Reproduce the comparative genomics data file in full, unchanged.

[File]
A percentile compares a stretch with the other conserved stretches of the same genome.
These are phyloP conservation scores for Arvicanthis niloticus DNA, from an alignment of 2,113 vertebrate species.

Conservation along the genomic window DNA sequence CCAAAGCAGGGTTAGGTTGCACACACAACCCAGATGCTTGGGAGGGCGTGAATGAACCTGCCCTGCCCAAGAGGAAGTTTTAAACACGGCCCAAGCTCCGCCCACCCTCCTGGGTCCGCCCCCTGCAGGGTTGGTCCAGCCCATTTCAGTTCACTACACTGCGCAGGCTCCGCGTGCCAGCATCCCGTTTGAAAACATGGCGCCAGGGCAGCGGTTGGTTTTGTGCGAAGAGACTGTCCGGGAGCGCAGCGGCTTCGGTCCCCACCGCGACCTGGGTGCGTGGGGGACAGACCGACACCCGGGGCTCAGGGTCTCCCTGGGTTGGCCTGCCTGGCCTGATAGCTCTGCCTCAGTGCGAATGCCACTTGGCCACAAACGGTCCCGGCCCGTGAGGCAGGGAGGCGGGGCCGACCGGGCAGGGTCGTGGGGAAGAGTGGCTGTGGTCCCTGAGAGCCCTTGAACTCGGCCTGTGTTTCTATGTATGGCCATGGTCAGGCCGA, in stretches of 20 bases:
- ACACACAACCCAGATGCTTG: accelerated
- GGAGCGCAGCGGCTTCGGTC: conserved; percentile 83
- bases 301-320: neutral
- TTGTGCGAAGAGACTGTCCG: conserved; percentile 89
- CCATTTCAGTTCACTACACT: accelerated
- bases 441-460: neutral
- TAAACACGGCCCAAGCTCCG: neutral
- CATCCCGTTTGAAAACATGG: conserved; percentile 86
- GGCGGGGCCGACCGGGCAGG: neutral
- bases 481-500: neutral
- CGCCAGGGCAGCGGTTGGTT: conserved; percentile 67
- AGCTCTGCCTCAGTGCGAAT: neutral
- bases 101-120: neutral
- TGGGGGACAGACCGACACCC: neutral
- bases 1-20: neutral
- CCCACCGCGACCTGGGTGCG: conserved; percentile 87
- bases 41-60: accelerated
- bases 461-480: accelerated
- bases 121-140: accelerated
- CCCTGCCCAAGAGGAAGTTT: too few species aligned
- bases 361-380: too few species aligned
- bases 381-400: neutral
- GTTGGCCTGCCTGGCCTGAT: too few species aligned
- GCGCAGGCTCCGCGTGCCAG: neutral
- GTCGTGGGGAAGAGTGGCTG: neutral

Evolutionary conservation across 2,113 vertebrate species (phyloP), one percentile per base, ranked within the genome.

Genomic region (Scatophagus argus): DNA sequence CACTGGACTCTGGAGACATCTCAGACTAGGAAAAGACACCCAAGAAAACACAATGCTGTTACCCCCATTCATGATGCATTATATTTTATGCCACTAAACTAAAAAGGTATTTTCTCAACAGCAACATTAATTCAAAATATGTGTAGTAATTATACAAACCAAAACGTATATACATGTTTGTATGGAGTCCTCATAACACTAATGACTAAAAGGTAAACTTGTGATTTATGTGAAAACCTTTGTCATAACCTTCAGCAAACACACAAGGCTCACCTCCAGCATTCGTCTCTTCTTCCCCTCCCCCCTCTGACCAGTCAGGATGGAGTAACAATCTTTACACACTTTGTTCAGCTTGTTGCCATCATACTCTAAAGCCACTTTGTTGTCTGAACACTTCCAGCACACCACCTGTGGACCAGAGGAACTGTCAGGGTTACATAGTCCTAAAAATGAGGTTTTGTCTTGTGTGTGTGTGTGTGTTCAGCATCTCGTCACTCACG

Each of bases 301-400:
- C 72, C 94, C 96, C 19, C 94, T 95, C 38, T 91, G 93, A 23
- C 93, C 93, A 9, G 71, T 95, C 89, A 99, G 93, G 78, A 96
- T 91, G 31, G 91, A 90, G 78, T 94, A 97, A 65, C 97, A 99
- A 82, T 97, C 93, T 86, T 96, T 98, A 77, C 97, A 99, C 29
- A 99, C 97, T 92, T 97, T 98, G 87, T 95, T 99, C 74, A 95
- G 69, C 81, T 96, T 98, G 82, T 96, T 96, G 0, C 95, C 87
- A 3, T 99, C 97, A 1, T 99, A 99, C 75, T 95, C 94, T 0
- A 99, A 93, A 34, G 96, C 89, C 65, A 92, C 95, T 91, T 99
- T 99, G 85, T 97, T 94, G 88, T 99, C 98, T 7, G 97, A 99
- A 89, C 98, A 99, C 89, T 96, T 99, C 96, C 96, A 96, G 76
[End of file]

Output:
A percentile compares a stretch with the other conserved stretches of the same genome.
These are phyloP conservation scores for Arvicanthis niloticus DNA, from an alignment of 2,113 vertebrate species.

Conservation along the genomic window DNA sequence CCAAAGCAGGGTTAGGTTGCACACACAACCCAGATGCTTGGGAGGGCGTGAATGAACCTGCCCTGCCCAAGAGGAAGTTTTAAACACGGCCCAAGCTCCGCCCACCCTCCTGGGTCCGCCCCCTGCAGGGTTGGTCCAGCCCATTTCAGTTCACTACACTGCGCAGGCTCCGCGTGCCAGCATCCCGTTTGAAAACATGGCGCCAGGGCAGCGGTTGGTTTTGTGCGAAGAGACTGTCCGGGAGCGCAGCGGCTTCGGTCCCCACCGCGACCTGGGTGCGTGGGGGACAGACCGACACCCGGGGCTCAGGGTCTCCCTGGGTTGGCCTGCCTGGCCTGATAGCTCTGCCTCAGTGCGAATGCCACTTGGCCACAAACGGTCCCGGCCCGTGAGGCAGGGAGGCGGGGCCGACCGGGCAGGGTCGTGGGGAAGAGTGGCTGTGGTCCCTGAGAGCCCTTGAACTCGGCCTGTGTTTCTATGTATGGCCATGGTCAGGCCGA, in stretches of 20 bases:
- ACACACAACCCAGATGCTTG: accelerated
- GGAGCGCAGCGGCTTCGGTC: conserved; percentile 83
- bases 301-320: neutral
- TTGTGCGAAGAGACTGTCCG: conserved; percentile 89
- CCATTTCAGTTCACTACACT: accelerated
- bases 441-460: neutral
- TAAACACGGCCCAAGCTCCG: neutral
- CATCCCGTTTGAAAACATGG: conserved; percentile 86
- GGCGGGGCCGACCGGGCAGG: neutral
- bases 481-500: neutral
- CGCCAGGGCAGCGGTTGGTT: conserved; percentile 67
- AGCTCTGCCTCAGTGCGAAT: neutral
- bases 101-120: neutral
- TGGGGGACAGACCGACACCC: neutral
- bases 1-20: neutral
- CCCACCGCGACCTGGGTGCG: conserved; percentile 87
- bases 41-60: accelerated
- bases 461-480: accelerated
- bases 121-140: accelerated
- CCCTGCCCAAGAGGAAGTTT: too few species aligned
- bases 361-380: too few species aligned
- bases 381-400: neutral
- GTTGGCCTGCCTGGCCTGAT: too few species aligned
- GCGCAGGCTCCGCGTGCCAG: neutral
- GTCGTGGGGAAGAGTGGCTG: neutral

Evolutionary conservation across 2,113 vertebrate species (phyloP), one percentile per base, ranked within the genome.

Genomic region (Scatophagus argus): DNA sequence CACTGGACTCTGGAGACATCTCAGACTAGGAAAAGACACCCAAGAAAACACAATGCTGTTACCCCCATTCATGATGCATTATATTTTATGCCACTAAACTAAAAAGGTATTTTCTCAACAGCAACATTAATTCAAAATATGTGTAGTAATTATACAAACCAAAACGTATATACATGTTTGTATGGAGTCCTCATAACACTAATGACTAAAAGGTAAACTTGTGATTTATGTGAAAACCTTTGTCATAACCTTCAGCAAACACACAAGGCTCACCTCCAGCATTCGTCTCTTCTTCCCCTCCCCCCTCTGACCAGTCAGGATGGAGTAACAATCTTTACACACTTTGTTCAGCTTGTTGCCATCATACTCTAAAGCCACTTTGTTGTCTGAACACTTCCAGCACACCACCTGTGGACCAGAGGAACTGTCAGGGTTACATAGTCCTAAAAATGAGGTTTTGTCTTGTGTGTGTGTGTGTGTTCAGCATCTCGTCACTCACG

Each of bases 301-400:
- C 72, C 94, C 96, C 19, C 94, T 95, C 38, T 91, G 93, A 23
- C 93, C 93, A 9, G 71, T 95, C 89, A 99, G 93, G 78, A 96
- T 91, G 31, G 91, A 90, G 78, T 94, A 97, A 65, C 97, A 99
- A 82, T 97, C 93, T 86, T 96, T 98, A 77, C 97, A 99, C 29
- A 99, C 97, T 92, T 97, T 98, G 87, T 95, T 99, C 74, A 95
- G 69, C 81, T 96, T 98, G 82, T 96, T 96, G 0, C 95, C 87
- A 3, T 99, C 97, A 1, T 99, A 99, C 75, T 95, C 94, T 0
- A 99, A 93, A 34, G 96, C 89, C 65, A 92, C 95, T 91, T 99
- T 99, G 85, T 97, T 94, G 88, T 99, C 98, T 7, G 97, A 99
- A 89, C 98, A 99, C 89, T 96, T 99, C 96, C 96, A 96, G 76